Few Supreme Court observers disagreed that former Justice Scalia was a vote against labor unions in Friedrichs v. California Teachers Association. When the U.S. Supreme Court announced its decision last week it was no surprise that the lower court’s ruling would be affirmed due to a 4-4 split.
The split vote brought a very anti-climactic end to one of the most significant labor cases to reach the Court in several years. More importantly, it highlighted the impact of Justice Antonin Scalia’s death and the reason it matters who is appointed to fill his spot.
In Friedrichs, the Supreme Court was asked to address the constitutionality of public-sector union agency fees. Under laws in California and many other states, public employees who decline to join unions are still required to subsidize certain collective bargaining activities by paying a “fair share service fee,” more commonly known as an “agency fee.” Critics of the regimes maintain that they compel public employees to subsidize political speech with which they disagree in violation of the First Amendment.
The specific questions before the Supreme Court were: (1) Whether Abood v. Detroit Board of Education should be overruled and public-sector “agency shop” arrangements invalidated under the First Amendment; and (2) whether it violates the First Amendment to require that public employees affirmatively object to subsidizing nonchargeable speech by public-sector unions, rather than requiring that employees affirmatively consent to subsidizing such speech.
In Abood, the Court held that public employees could be compelled to pay an agency service fee to cover their fair share of the costs of collective bargaining, contract administration, and grievance adjustment without running afoul of the First Amendment. The Ninth Circuit Court of Appeals relied on the decision in upholding the validity of the agency fees in Friedrichs, acknowledging that it was up to the U.S. Supreme Court to determine whether Abood was still good law.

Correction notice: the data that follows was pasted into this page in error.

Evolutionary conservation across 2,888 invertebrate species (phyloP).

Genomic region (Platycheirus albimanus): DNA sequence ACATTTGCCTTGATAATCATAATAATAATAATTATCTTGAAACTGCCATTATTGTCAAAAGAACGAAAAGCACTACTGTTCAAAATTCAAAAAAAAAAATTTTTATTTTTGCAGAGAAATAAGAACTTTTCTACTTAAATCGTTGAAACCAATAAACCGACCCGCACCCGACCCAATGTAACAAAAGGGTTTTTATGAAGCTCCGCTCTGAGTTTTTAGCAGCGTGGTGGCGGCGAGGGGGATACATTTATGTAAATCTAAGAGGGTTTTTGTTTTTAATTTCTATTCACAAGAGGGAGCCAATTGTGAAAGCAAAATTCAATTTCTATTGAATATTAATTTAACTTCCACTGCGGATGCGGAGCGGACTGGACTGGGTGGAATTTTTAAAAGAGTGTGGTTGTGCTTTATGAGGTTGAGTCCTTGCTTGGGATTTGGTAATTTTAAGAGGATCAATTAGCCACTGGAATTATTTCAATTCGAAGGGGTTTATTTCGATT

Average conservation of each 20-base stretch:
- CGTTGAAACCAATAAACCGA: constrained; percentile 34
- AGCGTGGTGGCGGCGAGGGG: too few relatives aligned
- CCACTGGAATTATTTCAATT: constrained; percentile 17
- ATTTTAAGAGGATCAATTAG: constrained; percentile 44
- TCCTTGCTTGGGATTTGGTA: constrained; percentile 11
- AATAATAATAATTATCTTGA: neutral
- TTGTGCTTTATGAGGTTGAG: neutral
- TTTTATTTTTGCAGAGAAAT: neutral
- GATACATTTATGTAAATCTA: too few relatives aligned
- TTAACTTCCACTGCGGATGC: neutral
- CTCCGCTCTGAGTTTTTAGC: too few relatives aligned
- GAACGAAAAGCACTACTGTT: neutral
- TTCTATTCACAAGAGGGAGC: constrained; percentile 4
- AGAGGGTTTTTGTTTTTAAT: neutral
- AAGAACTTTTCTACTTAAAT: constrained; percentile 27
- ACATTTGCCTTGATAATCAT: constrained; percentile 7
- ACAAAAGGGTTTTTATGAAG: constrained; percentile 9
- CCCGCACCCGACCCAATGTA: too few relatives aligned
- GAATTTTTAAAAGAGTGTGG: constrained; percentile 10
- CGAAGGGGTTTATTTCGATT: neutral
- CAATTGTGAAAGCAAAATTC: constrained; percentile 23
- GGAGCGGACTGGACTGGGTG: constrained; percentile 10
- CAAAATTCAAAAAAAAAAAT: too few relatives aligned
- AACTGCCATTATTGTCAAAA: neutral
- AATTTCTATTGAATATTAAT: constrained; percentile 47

During oral arguments, the Court seemed poised to deem agency fees unconstitutional. However, the passing of Justice Scalia took away the fifth and deciding vote. While the justices likely looked for a way to avoid a 4-4 split, they were unsuccessful.
Going forward, the Supreme Court decision does not create any new precedent and provides little guidance to the lower courts. Opponents of the agency fees have already indicated that they plan to petition for a rehearing. Even if it is not granted, the Court is sure to encounter the issue again, with the newest justice likely casting the deciding vote.
While President Barak Obama has nominated Judge Merrick B. Garland of the U.S. Court of Appeals for the District of Columbia Circuit to fill the vacancy, Senate Republican leaders have pledged to delay any formal action on that nomination until after the presidential election in November. For unions, the decision is reason enough to make sure that a Democrat wins the White House and gets to replace Scalia.